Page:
Hiking the AT (or Ode to Tacos)

It was over tacos.

I decided to start hiking the Appalachian Trail over a meal of tacos.
Of course, it was over tacos.

I feel like my hiking life could be measured in tacos, defined by tacos, counted by tacos.

Five years ago, my first hike with the Hudson Valley Hikers was a Taco Tuesday hike.

At the time, my partner worked weekends and we were struggling to find a time when we could hike together. The Taco Tuesday night hike offered by Hudson Valley Hikers (HVH) was the perfect solution. Why, you ask, would anyone want to hike at night (and in the winter) with no views or scenic vistas along the way? I did it for the tacos.

After a fast-paced hike up and down a mountain, we would go to Brio’s for as many $1 tacos as we could eat. We used to joke that you could measure the hardness of a hike by the tacos. A hard hike might equal a “five taco night” and an easy hike might translate into a “three taco night”. Taco Tuesday became a weekly fixture in my and my partner’s life as we climbed most of the 35 highest Catskill Mountains by night.

It was over tacos that I fell in love with the Catskill Mountains and became an avid hiker. It seems only appropriate that it was over tacos that I decided to officially start section hiking the Appalachian Trail.

I have dreamed of hiking the Appalachian Trail (AT) since I was a youth. However, since the AT is a time commitment of 3-6 months, it has always been something that I dreamed of hiking one day in the future when I had free time.

Yet, that free time never came.

Then one day, I found myself eating tacos at the Mexican Kitchen in New Paltz. There, my friend A told me how he had biked solo across New York State via the Erie Canal. He described what it was like to prepare for the journey, to bike solo in unfamiliar places, and to find a place to sleep each night.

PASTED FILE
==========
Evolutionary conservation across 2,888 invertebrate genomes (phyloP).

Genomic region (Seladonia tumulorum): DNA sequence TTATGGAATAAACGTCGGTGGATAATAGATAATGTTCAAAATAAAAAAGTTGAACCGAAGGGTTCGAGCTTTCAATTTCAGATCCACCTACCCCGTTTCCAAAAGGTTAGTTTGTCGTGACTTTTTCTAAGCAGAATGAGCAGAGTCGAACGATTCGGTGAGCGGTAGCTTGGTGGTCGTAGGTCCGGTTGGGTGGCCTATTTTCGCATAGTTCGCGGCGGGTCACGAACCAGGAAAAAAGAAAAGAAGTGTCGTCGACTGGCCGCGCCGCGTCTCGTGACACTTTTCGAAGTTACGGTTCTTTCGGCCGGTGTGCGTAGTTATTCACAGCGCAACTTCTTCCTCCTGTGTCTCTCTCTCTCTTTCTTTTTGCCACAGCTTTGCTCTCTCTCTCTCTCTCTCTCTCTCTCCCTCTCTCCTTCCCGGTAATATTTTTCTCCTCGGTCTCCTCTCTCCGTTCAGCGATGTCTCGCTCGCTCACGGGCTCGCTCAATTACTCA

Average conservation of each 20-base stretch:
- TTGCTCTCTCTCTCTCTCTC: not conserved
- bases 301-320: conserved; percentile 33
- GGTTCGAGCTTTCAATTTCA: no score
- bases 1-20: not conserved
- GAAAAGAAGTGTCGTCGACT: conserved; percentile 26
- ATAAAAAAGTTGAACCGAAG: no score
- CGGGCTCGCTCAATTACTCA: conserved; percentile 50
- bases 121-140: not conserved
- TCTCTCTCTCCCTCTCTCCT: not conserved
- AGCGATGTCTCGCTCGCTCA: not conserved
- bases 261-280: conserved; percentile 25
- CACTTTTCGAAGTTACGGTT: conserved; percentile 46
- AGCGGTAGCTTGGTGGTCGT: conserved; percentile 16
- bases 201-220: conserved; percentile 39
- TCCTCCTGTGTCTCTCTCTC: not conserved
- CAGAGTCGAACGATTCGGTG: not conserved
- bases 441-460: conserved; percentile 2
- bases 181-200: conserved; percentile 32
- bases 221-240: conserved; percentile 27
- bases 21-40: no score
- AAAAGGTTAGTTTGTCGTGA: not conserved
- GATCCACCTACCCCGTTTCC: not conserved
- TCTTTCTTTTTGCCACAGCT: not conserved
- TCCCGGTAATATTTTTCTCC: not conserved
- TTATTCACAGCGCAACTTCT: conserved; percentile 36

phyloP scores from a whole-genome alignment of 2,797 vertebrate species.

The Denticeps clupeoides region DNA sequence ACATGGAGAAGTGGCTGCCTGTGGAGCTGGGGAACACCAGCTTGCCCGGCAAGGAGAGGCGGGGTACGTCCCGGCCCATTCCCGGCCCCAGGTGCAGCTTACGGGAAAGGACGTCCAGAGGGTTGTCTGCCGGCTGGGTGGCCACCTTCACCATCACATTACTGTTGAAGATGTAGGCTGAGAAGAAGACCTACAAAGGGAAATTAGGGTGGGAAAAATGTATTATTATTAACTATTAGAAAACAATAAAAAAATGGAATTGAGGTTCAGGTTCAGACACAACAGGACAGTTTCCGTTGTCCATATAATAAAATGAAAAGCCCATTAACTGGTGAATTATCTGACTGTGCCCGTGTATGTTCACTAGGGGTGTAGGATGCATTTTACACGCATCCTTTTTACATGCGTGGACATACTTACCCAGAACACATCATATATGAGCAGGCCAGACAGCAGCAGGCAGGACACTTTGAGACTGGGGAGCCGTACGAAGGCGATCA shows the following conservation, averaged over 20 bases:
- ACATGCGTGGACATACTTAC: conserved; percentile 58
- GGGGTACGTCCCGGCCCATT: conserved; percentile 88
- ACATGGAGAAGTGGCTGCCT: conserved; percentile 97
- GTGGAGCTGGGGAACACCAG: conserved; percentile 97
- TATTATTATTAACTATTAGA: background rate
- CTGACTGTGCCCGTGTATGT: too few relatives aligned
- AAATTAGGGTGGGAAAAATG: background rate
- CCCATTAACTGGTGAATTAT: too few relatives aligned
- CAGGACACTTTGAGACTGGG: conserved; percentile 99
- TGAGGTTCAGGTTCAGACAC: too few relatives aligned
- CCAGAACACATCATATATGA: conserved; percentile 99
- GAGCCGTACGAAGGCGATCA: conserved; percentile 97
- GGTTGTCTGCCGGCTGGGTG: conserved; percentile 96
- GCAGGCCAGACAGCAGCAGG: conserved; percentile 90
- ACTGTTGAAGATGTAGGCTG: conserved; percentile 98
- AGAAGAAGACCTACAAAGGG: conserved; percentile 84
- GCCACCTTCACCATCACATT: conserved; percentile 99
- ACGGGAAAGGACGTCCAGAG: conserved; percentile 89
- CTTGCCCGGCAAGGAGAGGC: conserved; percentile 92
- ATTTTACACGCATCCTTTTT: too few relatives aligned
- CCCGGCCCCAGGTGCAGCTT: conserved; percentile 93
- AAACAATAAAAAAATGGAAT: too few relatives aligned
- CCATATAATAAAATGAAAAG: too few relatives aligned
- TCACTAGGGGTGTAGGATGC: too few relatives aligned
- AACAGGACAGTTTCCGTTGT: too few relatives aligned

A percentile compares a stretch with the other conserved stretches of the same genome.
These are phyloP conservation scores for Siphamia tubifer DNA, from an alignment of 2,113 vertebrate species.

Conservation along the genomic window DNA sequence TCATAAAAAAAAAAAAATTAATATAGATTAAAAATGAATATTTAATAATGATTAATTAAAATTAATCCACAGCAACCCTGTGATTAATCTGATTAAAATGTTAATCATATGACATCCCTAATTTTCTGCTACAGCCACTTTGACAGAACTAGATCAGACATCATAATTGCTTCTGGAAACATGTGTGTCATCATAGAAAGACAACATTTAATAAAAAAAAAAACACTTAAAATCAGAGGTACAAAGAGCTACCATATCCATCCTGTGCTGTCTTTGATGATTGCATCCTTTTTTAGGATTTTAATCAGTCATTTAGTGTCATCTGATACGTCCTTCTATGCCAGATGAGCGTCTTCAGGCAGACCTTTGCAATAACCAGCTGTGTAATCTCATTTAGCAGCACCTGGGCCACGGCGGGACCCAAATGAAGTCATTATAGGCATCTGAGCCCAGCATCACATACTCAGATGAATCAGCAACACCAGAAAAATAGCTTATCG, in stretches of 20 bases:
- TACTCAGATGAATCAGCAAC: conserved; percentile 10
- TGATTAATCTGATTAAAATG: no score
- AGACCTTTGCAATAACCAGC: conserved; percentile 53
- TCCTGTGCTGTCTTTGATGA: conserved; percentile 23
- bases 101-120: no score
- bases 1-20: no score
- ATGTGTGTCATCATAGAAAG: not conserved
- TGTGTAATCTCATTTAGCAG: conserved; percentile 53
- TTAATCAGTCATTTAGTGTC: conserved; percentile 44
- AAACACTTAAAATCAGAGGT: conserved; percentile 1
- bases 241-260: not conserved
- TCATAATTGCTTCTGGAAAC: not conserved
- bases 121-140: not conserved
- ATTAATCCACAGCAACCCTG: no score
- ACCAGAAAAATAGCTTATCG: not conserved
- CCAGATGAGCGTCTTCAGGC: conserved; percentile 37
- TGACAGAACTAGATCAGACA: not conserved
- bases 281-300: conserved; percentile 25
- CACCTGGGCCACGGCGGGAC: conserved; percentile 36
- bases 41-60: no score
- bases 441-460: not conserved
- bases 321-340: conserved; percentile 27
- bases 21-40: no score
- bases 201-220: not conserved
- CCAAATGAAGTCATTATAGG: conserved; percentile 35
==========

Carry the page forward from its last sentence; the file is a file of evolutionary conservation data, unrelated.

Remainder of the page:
His story captured my imagination.

If he could accomplish his dream of soloing a bike ride across New York State, why couldn’t I accomplish mine of hiking the Appalachian Trail?

Previously, I had decided not to piece hike the AT. My main day off, Friday, differed from that of other hikers. This reality meant that I would have had to hike by myself. However, my friend’s story had put the task into perspective: he had crossed a whole state with nothing but himself, his bike, and his gear.

Why couldn’t I hike a trail by myself if I was adequately prepared?
If not now, then when?

That week, I ordered a Delorme Inreach Two-Way Satellite Communicator, which allows you to text anytime from the wilderness. As soon as I received it, I began to solo hike the Appalachian Trail piece by piece.

The journey will take years, or decades, to complete.

Still, I have begun and am walking in the direction of my dreams.

A dream realized over tacos.

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